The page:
Education Law §3214(3)(c) provides that the superintendent shall personally hear and determine the suspension proceeding or may, in her discretion, designate a hearing officer to conduct the hearing.  In this case, the superintendent designated one of the school’s attorneys as the hearing officer.  Petitioner did not object on the record at the hearing but now claims respondent violated the fair hearing requirement of Education Law §3214(3)(c) and due process by having the school’s attorney act as the hearing officer.  

There is a presumption of honesty and integrity in those serving as adjudicators and petitioner has the burden of rebutting this presumption (Appeal of R.S., 38 Ed Dept Rep 419, Decision No. 14,065; Matter of Dwaileebe, 17 id. 304, Decision No. 9,614).  At the conclusion of the hearing, petitioner thanked the hearing officer, stating, “You handled this very professionally and in a difficult situation it went as well as I could hope” (Transcript at 19).  Neither party was represented by counsel at the hearing and only one witness gave sworn testimony.  The record indicates that the attorney appointed as the hearing officer acted solely in that capacity at the hearing, although he is employed by the same law firm that provides legal representation to respondent.  The performance of multiple functions by individuals or groups is not a violation of due process perse, and whether a violation occurs becomes a factual determination to be made in light of the circumstances surrounding the procedure (Application to Reopen the appeal of R.S., 38 Ed Dept Rep 419, Decision No. 14,065; Matter of Payne, 18 id. 280, Decision No. 9,840).  Petitioner has failed to establish that the hearing officer was made aware of any of the facts of the case prior to the hearing, or to establish the hearing officer’s alleged bias or personal involvement which affected the outcome of the hearing (Matter of Gioe v. Board of Education, 126 AD2d 723; DiMele v. Potter, et al., 177 AD2d 755, appeal dismissed 79 NY2d 914).

Petitioner does not dispute that the search revealed marijuana in the car her son drove to school.  Rather, petitioner argues that there was no proof that her son knew the marijuana was present in the car that was also driven by his father and brother.  Petitioner also challenges the search because permission was not obtained from the owner of the car, I.W.’s father.  The record reflects that petitioner’s son drove the car and explicitly consented to the search, producing the keys to unlock the car when requested.  Because respondent obtained permission from the individual with control over the vehicle at the time it was parked on school grounds, I cannot find that the search was improper based on lack of consent (seeAppeal of L.O. and D.O., 47 Ed Dept Rep 194, Decision No. 15,666).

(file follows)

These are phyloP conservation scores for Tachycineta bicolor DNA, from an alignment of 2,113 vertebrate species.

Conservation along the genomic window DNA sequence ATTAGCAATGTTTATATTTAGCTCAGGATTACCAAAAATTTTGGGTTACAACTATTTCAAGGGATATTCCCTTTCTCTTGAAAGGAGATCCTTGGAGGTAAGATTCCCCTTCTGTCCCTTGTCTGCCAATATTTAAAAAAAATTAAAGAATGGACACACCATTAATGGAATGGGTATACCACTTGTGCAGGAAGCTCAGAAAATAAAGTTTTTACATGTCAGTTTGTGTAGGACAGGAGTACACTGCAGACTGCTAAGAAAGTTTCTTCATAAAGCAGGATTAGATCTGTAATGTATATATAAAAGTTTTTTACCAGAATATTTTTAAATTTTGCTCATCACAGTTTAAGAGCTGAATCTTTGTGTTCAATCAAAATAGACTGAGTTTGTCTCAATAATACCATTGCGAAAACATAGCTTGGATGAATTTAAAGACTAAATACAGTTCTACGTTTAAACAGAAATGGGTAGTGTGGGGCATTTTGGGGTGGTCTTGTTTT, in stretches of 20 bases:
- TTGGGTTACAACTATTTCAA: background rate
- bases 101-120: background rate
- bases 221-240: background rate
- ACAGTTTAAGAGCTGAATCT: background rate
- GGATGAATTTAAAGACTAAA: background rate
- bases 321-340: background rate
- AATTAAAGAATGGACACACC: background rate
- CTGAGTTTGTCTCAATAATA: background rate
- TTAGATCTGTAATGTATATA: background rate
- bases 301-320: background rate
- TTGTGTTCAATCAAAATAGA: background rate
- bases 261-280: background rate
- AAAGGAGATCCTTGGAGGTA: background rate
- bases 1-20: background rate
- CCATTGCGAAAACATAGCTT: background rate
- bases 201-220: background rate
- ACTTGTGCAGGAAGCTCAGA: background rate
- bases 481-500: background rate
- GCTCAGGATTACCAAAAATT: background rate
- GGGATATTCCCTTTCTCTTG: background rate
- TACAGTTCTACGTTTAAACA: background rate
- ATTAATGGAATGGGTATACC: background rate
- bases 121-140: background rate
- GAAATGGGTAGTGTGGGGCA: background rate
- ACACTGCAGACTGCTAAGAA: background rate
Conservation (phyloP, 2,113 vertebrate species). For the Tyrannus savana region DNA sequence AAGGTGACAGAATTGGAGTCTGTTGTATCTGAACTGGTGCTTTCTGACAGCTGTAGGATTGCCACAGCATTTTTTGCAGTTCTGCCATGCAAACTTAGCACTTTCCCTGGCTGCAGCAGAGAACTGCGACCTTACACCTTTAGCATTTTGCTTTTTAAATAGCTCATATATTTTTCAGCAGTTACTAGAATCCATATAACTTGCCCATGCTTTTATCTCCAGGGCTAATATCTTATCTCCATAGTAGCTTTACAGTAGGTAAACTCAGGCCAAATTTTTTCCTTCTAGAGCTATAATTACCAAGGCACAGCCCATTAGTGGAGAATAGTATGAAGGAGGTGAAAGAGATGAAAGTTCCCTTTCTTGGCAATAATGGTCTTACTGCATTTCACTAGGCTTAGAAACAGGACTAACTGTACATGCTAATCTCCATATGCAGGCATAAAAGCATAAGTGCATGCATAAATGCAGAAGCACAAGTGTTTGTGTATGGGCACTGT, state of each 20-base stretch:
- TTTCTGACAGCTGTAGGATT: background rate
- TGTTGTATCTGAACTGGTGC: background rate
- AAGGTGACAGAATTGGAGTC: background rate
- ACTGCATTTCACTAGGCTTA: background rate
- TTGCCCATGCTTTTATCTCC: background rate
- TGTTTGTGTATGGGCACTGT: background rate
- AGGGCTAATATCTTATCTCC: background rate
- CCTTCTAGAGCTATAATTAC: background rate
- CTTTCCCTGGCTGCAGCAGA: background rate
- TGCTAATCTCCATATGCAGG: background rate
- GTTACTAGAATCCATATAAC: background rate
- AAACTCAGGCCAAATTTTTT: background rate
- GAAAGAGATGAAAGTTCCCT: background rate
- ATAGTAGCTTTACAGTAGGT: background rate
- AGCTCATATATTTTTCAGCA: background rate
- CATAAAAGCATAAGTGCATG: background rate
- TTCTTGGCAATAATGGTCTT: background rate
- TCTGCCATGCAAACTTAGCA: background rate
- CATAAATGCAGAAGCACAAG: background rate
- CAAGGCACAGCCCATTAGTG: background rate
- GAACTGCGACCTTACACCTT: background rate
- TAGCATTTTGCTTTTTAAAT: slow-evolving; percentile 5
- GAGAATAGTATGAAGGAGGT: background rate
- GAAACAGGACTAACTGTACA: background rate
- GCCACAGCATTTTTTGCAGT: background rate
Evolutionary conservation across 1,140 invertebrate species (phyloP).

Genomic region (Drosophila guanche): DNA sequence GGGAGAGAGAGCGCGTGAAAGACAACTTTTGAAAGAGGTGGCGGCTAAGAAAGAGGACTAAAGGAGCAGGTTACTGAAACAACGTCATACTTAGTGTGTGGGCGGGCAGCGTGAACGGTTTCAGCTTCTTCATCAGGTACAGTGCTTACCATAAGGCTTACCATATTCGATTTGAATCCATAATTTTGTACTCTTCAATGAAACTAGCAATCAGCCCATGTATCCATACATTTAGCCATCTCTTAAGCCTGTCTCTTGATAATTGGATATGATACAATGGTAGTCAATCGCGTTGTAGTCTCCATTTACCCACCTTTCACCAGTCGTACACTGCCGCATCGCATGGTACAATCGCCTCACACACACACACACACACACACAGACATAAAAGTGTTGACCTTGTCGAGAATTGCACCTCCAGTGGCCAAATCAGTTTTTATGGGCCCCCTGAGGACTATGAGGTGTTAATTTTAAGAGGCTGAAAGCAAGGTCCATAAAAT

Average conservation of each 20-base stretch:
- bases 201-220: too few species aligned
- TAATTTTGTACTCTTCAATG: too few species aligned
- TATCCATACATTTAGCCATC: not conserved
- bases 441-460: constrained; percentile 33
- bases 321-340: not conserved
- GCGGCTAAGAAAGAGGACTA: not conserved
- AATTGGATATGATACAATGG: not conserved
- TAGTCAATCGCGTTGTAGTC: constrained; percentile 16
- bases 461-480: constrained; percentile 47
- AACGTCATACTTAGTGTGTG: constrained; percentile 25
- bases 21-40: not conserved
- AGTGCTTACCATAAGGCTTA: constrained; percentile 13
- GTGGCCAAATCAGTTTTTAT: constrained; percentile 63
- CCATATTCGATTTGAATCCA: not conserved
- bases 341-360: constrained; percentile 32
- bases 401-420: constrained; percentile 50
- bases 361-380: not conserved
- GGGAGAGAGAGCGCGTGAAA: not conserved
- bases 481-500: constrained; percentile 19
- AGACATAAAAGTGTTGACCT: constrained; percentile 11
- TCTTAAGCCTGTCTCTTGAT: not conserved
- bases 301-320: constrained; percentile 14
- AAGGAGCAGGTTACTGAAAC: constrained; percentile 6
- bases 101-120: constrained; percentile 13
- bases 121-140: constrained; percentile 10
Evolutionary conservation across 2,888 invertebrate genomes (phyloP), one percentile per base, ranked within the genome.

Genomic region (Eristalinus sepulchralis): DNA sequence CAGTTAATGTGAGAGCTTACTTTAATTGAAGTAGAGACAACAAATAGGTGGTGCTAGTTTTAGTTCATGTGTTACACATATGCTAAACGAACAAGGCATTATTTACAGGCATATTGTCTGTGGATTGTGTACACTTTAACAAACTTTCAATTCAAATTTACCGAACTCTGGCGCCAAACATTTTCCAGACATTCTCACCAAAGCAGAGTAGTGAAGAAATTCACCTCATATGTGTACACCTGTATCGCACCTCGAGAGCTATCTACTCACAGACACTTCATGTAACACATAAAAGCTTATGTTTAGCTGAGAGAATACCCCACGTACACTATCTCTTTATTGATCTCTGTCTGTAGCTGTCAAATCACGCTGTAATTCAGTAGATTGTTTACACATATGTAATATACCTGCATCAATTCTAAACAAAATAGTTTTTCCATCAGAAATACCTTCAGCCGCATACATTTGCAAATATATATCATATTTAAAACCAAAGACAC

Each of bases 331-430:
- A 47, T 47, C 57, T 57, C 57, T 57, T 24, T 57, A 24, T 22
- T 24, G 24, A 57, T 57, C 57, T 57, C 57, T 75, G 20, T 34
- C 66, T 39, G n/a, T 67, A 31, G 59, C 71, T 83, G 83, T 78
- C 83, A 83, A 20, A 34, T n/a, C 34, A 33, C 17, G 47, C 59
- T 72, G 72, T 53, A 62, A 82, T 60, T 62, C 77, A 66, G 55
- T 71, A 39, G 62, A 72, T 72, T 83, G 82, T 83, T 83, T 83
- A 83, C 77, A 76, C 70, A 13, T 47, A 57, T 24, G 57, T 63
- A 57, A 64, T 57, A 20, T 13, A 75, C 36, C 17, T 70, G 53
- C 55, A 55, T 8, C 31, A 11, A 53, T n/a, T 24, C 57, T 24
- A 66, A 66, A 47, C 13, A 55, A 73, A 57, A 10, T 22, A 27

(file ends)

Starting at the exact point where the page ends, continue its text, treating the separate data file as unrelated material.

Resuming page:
At the hearing, the officer who conducted the search testified in detail how his dog alerted him to the vehicle, and the sequence of events resulting in the seizure and testing of the marijuana recovered.  The officer testified that the search was conducted in the presence of petitioner’s son, the high school principal and the elementary school principal.  The officer testified that he administered a test kit in the principal’s office at 10:04 a.m. on May 13, 2008 and that the substance tested positive for marijuana.  Exhibits introduced at the hearing to support the officer’s testimony included an email message dated March 31, 2008 scheduling the search for May 13, 2008 at 8:30 a.m.; photographs of the marijuana taken from the car; and the officer’s police report dated May 13, 2008.  Also introduced as an exhibit was respondent’s student handbook that prohibits possessing marijuana on school property.  The record indicated that petitioner was given a full opportunity to question the witness but did not introduce evidence refuting the officer’s testimony or exhibits.  Thus, the evidence supports the hearing officer’s finding of guilt and I have no basis to disturb the suspension.

In cases of student discipline, the sanction imposed must be proportionate to the severity of the offense involved.  The test to be applied in reviewing a penalty is whether it is so excessive as to warrant substitution of the Commissioner’s judgment for that of the board of education (Appeal of J.C., 46 Ed Dept Rep 562, Decision No. 15,596; Appeal of C.D. and P.D., 46 id. 459, Decision No. 15,563).

In Appeal of L.O. and D.O., 47 Ed Dept Rep 194, Decision No. 15,666, a penalty of suspension from April until the end of the school year was upheld for a similar infraction.  Based on the record before me, I find no basis for determining that respondent acted arbitrarily, unfairly or excessively in imposing a penalty of suspension from school for the remainder of the school year while allowing petitioner’s son to participate in graduation exercises (Appeal of L.O. and D.O., 47 Ed Dept Rep 194, Decision No. 15,666, Appeal of J.C., 46 id. 562, Decision No. 15,596). 


IT IS ORDERED that the initial five day suspension of petitioner’s son from May 13, 2008 through May 19, 2008 be expunged from his record.